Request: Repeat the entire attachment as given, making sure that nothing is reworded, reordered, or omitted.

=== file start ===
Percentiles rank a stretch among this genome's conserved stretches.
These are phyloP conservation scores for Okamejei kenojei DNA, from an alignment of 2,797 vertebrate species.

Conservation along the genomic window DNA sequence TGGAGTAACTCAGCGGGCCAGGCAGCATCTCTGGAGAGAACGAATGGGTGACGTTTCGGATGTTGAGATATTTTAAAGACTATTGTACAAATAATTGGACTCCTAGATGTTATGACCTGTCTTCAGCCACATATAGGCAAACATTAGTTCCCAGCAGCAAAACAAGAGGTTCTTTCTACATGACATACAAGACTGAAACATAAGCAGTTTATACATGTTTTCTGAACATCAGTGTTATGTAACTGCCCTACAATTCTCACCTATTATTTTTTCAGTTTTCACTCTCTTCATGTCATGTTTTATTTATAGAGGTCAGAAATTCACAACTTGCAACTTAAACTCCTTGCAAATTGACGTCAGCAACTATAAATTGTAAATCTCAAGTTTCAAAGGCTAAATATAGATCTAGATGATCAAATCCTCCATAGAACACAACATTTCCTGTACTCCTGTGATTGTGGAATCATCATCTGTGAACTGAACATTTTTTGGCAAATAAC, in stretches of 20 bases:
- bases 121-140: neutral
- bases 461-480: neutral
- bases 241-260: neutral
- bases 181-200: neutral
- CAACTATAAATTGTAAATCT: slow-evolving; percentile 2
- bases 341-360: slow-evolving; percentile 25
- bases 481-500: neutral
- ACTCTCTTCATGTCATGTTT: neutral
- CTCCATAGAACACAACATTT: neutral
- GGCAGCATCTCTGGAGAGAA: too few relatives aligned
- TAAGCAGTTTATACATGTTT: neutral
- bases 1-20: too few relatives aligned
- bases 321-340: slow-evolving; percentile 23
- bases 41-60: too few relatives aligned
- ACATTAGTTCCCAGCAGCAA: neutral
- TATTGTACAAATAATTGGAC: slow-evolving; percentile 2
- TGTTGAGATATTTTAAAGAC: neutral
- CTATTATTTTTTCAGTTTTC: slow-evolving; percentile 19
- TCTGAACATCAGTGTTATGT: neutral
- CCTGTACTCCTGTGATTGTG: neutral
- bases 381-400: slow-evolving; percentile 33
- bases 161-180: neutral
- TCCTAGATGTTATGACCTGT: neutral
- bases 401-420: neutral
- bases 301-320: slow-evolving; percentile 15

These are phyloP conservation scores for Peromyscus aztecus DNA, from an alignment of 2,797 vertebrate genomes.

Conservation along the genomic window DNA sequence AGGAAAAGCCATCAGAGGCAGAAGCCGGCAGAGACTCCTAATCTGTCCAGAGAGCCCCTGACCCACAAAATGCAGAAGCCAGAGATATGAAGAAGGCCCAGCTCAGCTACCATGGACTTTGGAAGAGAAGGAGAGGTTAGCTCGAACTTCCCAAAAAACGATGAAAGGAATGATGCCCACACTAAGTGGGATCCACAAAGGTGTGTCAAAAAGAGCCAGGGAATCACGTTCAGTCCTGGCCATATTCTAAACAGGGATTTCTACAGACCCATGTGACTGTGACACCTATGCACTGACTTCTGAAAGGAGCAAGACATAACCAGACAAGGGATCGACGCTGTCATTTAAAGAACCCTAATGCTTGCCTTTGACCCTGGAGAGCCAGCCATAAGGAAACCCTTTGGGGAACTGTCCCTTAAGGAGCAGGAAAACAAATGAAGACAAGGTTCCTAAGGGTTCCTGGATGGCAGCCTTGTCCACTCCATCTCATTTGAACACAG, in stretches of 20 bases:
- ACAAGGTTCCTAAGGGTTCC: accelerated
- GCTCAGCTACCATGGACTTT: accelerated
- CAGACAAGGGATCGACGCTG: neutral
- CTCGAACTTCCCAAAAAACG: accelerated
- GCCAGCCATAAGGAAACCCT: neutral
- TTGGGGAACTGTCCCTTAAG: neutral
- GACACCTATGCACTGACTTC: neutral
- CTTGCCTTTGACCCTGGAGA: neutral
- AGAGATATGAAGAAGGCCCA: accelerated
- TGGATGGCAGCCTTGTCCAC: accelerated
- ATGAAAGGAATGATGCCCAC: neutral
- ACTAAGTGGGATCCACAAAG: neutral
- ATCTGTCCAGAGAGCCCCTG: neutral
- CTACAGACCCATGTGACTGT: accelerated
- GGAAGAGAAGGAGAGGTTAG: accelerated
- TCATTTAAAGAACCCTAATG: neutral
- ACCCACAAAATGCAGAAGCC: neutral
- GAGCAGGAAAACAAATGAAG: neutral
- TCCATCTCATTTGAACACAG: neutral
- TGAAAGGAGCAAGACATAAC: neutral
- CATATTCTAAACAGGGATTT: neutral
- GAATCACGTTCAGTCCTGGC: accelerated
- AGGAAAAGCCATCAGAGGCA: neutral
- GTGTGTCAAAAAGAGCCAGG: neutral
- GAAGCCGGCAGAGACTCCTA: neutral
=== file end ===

Percentiles rank a stretch among this genome's conserved stretches.
These are phyloP conservation scores for Okamejei kenojei DNA, from an alignment of 2,797 vertebrate species.

Conservation along the genomic window DNA sequence TGGAGTAACTCAGCGGGCCAGGCAGCATCTCTGGAGAGAACGAATGGGTGACGTTTCGGATGTTGAGATATTTTAAAGACTATTGTACAAATAATTGGACTCCTAGATGTTATGACCTGTCTTCAGCCACATATAGGCAAACATTAGTTCCCAGCAGCAAAACAAGAGGTTCTTTCTACATGACATACAAGACTGAAACATAAGCAGTTTATACATGTTTTCTGAACATCAGTGTTATGTAACTGCCCTACAATTCTCACCTATTATTTTTTCAGTTTTCACTCTCTTCATGTCATGTTTTATTTATAGAGGTCAGAAATTCACAACTTGCAACTTAAACTCCTTGCAAATTGACGTCAGCAACTATAAATTGTAAATCTCAAGTTTCAAAGGCTAAATATAGATCTAGATGATCAAATCCTCCATAGAACACAACATTTCCTGTACTCCTGTGATTGTGGAATCATCATCTGTGAACTGAACATTTTTTGGCAAATAAC, in stretches of 20 bases:
- bases 121-140: neutral
- bases 461-480: neutral
- bases 241-260: neutral
- bases 181-200: neutral
- CAACTATAAATTGTAAATCT: slow-evolving; percentile 2
- bases 341-360: slow-evolving; percentile 25
- bases 481-500: neutral
- ACTCTCTTCATGTCATGTTT: neutral
- CTCCATAGAACACAACATTT: neutral
- GGCAGCATCTCTGGAGAGAA: too few relatives aligned
- TAAGCAGTTTATACATGTTT: neutral
- bases 1-20: too few relatives aligned
- bases 321-340: slow-evolving; percentile 23
- bases 41-60: too few relatives aligned
- ACATTAGTTCCCAGCAGCAA: neutral
- TATTGTACAAATAATTGGAC: slow-evolving; percentile 2
- TGTTGAGATATTTTAAAGAC: neutral
- CTATTATTTTTTCAGTTTTC: slow-evolving; percentile 19
- TCTGAACATCAGTGTTATGT: neutral
- CCTGTACTCCTGTGATTGTG: neutral
- bases 381-400: slow-evolving; percentile 33
- bases 161-180: neutral
- TCCTAGATGTTATGACCTGT: neutral
- bases 401-420: neutral
- bases 301-320: slow-evolving; percentile 15

These are phyloP conservation scores for Peromyscus aztecus DNA, from an alignment of 2,797 vertebrate genomes.

Conservation along the genomic window DNA sequence AGGAAAAGCCATCAGAGGCAGAAGCCGGCAGAGACTCCTAATCTGTCCAGAGAGCCCCTGACCCACAAAATGCAGAAGCCAGAGATATGAAGAAGGCCCAGCTCAGCTACCATGGACTTTGGAAGAGAAGGAGAGGTTAGCTCGAACTTCCCAAAAAACGATGAAAGGAATGATGCCCACACTAAGTGGGATCCACAAAGGTGTGTCAAAAAGAGCCAGGGAATCACGTTCAGTCCTGGCCATATTCTAAACAGGGATTTCTACAGACCCATGTGACTGTGACACCTATGCACTGACTTCTGAAAGGAGCAAGACATAACCAGACAAGGGATCGACGCTGTCATTTAAAGAACCCTAATGCTTGCCTTTGACCCTGGAGAGCCAGCCATAAGGAAACCCTTTGGGGAACTGTCCCTTAAGGAGCAGGAAAACAAATGAAGACAAGGTTCCTAAGGGTTCCTGGATGGCAGCCTTGTCCACTCCATCTCATTTGAACACAG, in stretches of 20 bases:
- ACAAGGTTCCTAAGGGTTCC: accelerated
- GCTCAGCTACCATGGACTTT: accelerated
- CAGACAAGGGATCGACGCTG: neutral
- CTCGAACTTCCCAAAAAACG: accelerated
- GCCAGCCATAAGGAAACCCT: neutral
- TTGGGGAACTGTCCCTTAAG: neutral
- GACACCTATGCACTGACTTC: neutral
- CTTGCCTTTGACCCTGGAGA: neutral
- AGAGATATGAAGAAGGCCCA: accelerated
- TGGATGGCAGCCTTGTCCAC: accelerated
- ATGAAAGGAATGATGCCCAC: neutral
- ACTAAGTGGGATCCACAAAG: neutral
- ATCTGTCCAGAGAGCCCCTG: neutral
- CTACAGACCCATGTGACTGT: accelerated
- GGAAGAGAAGGAGAGGTTAG: accelerated
- TCATTTAAAGAACCCTAATG: neutral
- ACCCACAAAATGCAGAAGCC: neutral
- GAGCAGGAAAACAAATGAAG: neutral
- TCCATCTCATTTGAACACAG: neutral
- TGAAAGGAGCAAGACATAAC: neutral
- CATATTCTAAACAGGGATTT: neutral
- GAATCACGTTCAGTCCTGGC: accelerated
- AGGAAAAGCCATCAGAGGCA: neutral
- GTGTGTCAAAAAGAGCCAGG: neutral
- GAAGCCGGCAGAGACTCCTA: neutral